Sun on their backs: solar backpacks for Africa

A young South African entrepreneur is helping to improve the lives of disadvantaged school pupils in her country by providing them with a crucial learning aid – electric light.

Felix Seuffert
Linda Tutmann

Thato Kgatlhanye can hardly believe her luck as she contemplates the mountain of rubbish in front of her: red, green, blue and black bags stacked together in the corner of the dirty yard of an industrial facility. “So much rubbish,” she cheers, kicking at one of the bags. Dangling in the breeze from a clothesline stretched across the yard are a handful of yellow bags. “These ones are clean,” she says, running a finger over the gleaming wet plastic. It is fair to say that there are not many people who can match Kgatlhanye’s enthusiasm for humble plastic bags. Kgatlhanye’s ability to turn this simple raw material into something much more beneficial has taken the daughter of a taxi driver a long way from her roots in the small town of Mogwase outside Rustenburg. She has shaken Bill Gates’ hand and given a TED Talk. The 24-year-old entrepreneur gives women jobs to help them feed their families. But her main focus is on providing school children in rural South Africa with a means of doing their homework during the hours of darkness. The plastic bags currently stored in the yard and arranged by colour or drying in the sun on the clothesline will soon be transformed into backpacks. Each plastic schoolbag comes with a small solar panel – complete with power bank – tucked in an outside pocket. During the day, the unit collects energy, which the children can then use to power a light when the sun goes down (the huts they live in often have no electricity). The company behind it all, Rethaka, now produces some 10,000 school backpacks a year.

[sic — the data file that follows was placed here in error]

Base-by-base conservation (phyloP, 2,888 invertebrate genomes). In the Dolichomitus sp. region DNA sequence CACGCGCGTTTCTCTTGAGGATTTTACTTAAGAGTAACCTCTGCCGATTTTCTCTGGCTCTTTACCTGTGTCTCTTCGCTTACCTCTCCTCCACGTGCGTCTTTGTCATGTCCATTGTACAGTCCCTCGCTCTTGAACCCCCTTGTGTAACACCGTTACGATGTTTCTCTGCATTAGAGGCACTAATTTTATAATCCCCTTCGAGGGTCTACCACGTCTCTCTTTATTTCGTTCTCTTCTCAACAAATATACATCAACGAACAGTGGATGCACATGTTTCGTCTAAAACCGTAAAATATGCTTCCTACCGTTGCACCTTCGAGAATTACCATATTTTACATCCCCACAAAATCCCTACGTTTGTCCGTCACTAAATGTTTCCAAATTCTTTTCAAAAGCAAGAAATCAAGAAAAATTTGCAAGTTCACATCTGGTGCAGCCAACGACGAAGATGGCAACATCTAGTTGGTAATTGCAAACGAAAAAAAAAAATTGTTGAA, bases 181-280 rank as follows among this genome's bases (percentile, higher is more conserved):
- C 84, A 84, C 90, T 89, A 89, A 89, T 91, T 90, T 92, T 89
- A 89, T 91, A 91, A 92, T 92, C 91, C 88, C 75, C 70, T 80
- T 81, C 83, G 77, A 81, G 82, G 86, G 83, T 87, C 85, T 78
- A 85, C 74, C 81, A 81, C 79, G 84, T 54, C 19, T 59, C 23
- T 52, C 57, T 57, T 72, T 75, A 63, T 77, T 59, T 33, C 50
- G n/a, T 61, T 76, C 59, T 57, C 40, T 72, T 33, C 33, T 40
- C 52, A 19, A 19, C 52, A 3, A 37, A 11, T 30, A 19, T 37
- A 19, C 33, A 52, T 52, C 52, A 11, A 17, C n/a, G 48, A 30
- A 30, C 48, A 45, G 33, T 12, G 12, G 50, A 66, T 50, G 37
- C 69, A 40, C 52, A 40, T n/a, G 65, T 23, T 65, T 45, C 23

Changing people’s lives

Rustenburg is a two-hour drive from the booming metropolis of Johannesburg. The province in South Africa’s northwest is known for its rich platinum reserves – not that the locals benefit much from the mining of this precious metal. Sixteen per cent of Rustenburg’s population have no income of any kind, and most households live on less than 400 euros a month. It’s a similar story to that of so many other resource-rich areas in Africa. “I wasn’t interested in setting up just any old company,” says Kgatlhanye. “I wanted to change the lives of the local people as well.” For her, Rustenburg was the perfect location for the new company’s headquarters. “Of course everything would be easier in Johannesburg,” she concedes. From transport to logistics or recruiting skilled employees, Rustenburg simply does not have the infrastructure to cover all the bases. But Kgatlhanye was adamant that she would make her products on her home turf. The company now employs a total of 15 people, most of whom are women.

“I know how important education is. Without it, I wouldn’t be here.”

Handcrafted: Kgatlhanye hopes children will wear the ingenious backpacks with pride.

“I’m so happy to have a job again.”